Edward S. Luce had an advantage of having been stationed with the 7th Cavalry at Fort Bliss, Texas in its historical department, where he could review the history of the 7th first hand. Here he discovered “Gary Owen.” The regimental music was first played by the 7th in 1867.

It was Buffalo Bill Cody who said, “There was never a treaty between the Government and the Indians, which was not first broken by the white man.” The Indian bureau during the plains wars represented an inept and almost criminal organ-ization. Most of the agents were political appointees with absolutely no experience with Indians.

Indians during this time had no day in court, no recourse for unfair treatment. His only way to save himself was to pick up a rifle and use it. It was then that Washington sent troops to solve the Indian problem. The Indians mutilated and scalped the dead bodies of their enemies, which gained them a reputation as savages.

Custer, at the Battle of the Washita, was carrying out orders of his commanders to exterminate the Indians. Later at the Little Big Horn, Custer would again be carrying out orders to subdue the Indians and force them onto reservations.

One of the questions we can put to rest right away is “who killed Custer?” No one knows and no amount of research is going to answer that question. Chief Rain in the Face was interviewed in his later years. He said he rode toward the soldiers trapped on the hill. He could see one man who seemed to be directing the fire of the other soldiers. All of a sudden this man clutched his side and then fell over when hit in the head by a bullet. He did not know who killed this man or whether or not it was Custer, but we can assume it was.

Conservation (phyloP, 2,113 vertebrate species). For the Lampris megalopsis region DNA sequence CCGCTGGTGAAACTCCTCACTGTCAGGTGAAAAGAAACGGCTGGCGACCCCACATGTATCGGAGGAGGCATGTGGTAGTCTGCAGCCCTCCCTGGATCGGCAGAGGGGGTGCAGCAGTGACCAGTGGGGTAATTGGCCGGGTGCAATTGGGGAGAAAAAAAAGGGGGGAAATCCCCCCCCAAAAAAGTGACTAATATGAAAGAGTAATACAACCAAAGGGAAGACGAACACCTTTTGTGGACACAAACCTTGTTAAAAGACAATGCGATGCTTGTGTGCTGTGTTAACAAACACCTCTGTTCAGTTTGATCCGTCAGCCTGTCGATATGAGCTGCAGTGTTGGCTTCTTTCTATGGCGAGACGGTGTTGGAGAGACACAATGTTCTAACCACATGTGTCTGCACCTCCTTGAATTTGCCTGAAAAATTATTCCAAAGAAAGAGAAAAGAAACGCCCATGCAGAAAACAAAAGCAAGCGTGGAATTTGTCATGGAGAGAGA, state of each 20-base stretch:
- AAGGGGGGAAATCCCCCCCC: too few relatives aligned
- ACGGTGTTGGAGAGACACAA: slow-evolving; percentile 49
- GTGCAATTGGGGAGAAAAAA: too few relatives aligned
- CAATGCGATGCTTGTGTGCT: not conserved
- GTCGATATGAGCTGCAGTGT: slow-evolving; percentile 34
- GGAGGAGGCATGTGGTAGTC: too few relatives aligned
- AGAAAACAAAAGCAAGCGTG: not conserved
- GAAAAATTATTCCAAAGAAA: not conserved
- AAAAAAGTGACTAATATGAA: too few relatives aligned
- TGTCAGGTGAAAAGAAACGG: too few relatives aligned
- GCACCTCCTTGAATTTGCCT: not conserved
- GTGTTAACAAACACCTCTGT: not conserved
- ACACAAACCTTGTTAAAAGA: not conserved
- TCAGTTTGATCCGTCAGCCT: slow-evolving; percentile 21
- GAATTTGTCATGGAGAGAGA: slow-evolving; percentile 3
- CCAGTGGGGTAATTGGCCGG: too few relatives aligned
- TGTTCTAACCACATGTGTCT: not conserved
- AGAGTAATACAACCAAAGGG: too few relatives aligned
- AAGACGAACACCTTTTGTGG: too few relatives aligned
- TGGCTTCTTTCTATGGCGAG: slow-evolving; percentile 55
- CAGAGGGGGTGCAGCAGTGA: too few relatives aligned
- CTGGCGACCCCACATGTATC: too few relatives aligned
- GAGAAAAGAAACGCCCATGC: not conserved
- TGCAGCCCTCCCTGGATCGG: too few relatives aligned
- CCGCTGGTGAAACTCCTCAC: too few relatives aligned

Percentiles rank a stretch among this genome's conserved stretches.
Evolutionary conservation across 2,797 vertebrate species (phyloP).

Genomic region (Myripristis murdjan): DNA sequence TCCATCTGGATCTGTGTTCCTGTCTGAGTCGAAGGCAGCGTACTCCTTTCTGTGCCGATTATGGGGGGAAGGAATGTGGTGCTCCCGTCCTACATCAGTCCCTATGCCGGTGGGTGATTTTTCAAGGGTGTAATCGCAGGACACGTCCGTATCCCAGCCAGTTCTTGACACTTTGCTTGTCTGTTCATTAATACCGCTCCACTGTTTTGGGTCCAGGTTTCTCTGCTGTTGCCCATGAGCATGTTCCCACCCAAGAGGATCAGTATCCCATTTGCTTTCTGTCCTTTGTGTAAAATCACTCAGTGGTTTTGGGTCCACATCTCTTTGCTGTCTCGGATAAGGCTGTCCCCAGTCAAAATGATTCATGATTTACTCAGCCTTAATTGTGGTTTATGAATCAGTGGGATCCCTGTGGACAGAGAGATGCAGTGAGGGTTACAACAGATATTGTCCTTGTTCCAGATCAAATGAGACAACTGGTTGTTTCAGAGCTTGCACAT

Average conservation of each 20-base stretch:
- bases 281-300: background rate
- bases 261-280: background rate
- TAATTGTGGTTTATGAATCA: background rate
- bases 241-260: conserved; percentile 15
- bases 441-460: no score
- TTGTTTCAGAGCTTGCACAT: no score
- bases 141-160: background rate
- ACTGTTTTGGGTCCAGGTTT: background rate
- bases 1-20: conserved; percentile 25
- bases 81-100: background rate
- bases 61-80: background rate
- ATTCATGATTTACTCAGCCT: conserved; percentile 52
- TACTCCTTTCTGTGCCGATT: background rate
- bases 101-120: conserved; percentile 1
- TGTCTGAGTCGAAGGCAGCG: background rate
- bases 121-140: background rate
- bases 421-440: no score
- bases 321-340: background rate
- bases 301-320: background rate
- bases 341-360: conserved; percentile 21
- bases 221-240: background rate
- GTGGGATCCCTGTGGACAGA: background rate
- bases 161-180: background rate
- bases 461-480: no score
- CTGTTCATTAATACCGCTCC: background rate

Lieutenant Colonel (Bvt. Major General) George Armstrong Custer led 12 companies of the 7th Cavalry to the Little Big Horn. He had been a Civil War hero and undefeated in battle. There was probably not a thought in his mind that he might lose.

The author has walked the battlefield. The terrain is still there, much as it looked the day of the battle. There are crosses where each man died. One cannot imagine what it was like for Custer, who faced a village of over 8,000 Indians, of which more than 3,500 were warriors.

Custer’s widow Elizabeth Bacon Custer did everything she could to further the General’s reputation. Libbie’s charm helped advance her husband's career. She socialized with powerful Congressmen, Senators and other military officers. General Sheridan admired the Custers so much that he gave her the table on which Grant wrote Lee’s terms of surrender. After General Custer’s death, Libbie worked untirely to turn him into a hero for boys. Libbie lived until 1933, having spent her life glorifying her husband.

S. Edward Luce

All items on this web page, including the index below are Copyright © 2006 by S. Edward Luce. The information presented here may not under any circumstances be resold or redistributed without the expressed written permission from the author.